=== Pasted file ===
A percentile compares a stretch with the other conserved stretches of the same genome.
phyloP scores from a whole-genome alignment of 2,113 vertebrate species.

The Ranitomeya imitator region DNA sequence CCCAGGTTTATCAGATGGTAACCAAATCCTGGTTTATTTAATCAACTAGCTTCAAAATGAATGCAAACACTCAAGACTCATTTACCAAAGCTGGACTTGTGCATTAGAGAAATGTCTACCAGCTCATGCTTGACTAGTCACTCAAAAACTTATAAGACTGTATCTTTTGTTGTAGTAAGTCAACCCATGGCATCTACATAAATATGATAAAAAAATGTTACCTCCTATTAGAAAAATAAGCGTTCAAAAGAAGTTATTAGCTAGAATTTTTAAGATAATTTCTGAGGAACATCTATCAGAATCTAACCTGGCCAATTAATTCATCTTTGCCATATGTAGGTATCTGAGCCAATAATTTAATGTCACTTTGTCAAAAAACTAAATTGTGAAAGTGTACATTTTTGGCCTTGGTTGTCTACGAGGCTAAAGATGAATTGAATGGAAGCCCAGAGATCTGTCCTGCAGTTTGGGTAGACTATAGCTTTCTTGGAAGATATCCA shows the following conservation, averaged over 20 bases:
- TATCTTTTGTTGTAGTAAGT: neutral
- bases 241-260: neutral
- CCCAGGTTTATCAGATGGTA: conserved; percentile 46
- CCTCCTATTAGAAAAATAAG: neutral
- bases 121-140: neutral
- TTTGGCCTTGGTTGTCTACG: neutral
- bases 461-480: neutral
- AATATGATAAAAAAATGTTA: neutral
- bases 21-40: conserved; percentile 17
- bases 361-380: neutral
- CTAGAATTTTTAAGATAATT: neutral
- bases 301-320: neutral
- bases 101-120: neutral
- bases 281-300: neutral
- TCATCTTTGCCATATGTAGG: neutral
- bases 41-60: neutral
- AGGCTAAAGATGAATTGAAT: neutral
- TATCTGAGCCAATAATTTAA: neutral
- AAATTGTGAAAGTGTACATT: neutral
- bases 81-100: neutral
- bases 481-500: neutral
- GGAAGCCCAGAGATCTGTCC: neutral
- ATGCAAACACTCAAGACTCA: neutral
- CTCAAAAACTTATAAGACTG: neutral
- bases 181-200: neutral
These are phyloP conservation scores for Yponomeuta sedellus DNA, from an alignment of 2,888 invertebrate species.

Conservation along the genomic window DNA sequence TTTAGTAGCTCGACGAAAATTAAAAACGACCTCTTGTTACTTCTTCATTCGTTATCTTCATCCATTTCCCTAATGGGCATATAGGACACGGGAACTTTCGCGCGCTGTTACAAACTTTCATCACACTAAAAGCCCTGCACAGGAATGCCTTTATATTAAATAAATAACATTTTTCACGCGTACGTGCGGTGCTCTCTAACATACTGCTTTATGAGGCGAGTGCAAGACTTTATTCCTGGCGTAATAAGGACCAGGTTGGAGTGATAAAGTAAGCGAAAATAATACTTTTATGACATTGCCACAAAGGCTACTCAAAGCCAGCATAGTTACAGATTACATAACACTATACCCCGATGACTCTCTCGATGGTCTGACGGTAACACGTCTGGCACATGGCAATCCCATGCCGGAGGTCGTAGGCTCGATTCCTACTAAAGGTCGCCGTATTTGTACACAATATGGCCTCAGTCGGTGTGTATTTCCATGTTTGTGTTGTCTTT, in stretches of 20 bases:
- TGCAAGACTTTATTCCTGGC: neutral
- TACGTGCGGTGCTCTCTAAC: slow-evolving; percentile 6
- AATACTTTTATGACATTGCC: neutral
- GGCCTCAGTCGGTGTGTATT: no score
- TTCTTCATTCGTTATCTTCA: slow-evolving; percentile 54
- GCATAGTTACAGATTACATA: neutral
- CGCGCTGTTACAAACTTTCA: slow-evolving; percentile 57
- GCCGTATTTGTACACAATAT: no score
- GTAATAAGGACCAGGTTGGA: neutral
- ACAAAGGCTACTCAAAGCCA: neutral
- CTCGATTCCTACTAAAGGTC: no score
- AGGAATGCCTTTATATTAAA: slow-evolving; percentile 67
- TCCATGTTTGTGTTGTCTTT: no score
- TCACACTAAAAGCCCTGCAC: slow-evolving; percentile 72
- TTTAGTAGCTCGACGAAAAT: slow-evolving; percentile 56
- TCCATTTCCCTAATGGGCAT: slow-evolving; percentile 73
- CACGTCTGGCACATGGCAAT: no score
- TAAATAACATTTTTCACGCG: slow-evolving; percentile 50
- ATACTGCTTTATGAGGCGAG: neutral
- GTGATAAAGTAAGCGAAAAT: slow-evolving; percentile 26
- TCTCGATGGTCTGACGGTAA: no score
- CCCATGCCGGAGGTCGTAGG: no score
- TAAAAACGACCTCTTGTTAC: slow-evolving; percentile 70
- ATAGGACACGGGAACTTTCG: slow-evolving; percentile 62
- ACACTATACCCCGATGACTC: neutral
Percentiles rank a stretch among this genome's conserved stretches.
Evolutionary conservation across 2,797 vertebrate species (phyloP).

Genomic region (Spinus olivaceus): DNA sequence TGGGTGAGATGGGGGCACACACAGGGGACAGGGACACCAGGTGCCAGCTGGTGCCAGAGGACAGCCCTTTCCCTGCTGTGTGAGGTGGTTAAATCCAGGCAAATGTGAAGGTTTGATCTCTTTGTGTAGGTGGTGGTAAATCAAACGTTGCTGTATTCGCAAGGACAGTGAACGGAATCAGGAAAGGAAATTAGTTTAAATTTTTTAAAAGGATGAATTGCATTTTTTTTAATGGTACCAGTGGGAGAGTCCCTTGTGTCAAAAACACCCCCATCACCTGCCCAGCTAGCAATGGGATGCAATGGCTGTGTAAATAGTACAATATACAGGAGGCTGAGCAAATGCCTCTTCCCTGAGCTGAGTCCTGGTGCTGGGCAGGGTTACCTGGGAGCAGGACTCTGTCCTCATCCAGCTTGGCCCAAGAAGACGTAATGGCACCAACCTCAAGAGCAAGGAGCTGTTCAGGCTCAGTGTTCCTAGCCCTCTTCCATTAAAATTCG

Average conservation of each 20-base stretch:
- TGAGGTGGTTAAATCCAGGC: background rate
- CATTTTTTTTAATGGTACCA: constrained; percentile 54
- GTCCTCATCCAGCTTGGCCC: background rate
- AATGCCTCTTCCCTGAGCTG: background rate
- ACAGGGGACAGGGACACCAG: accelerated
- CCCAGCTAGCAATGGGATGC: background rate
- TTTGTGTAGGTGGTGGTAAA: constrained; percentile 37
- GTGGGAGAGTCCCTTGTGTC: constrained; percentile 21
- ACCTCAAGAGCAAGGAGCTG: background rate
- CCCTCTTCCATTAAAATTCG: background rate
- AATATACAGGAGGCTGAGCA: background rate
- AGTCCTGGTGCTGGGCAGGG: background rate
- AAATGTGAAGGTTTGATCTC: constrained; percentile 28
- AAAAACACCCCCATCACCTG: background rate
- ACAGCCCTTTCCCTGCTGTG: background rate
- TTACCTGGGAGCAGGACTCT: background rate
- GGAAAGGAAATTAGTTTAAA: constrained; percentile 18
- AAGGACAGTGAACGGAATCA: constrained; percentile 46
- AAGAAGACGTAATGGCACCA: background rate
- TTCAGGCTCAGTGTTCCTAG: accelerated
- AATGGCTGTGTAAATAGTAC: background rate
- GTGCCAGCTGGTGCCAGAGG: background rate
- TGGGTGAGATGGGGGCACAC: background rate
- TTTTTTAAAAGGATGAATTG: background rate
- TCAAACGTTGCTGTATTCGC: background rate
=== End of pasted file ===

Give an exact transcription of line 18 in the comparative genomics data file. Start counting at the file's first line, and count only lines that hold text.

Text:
- TCATCTTTGCCATATGTAGG: neutral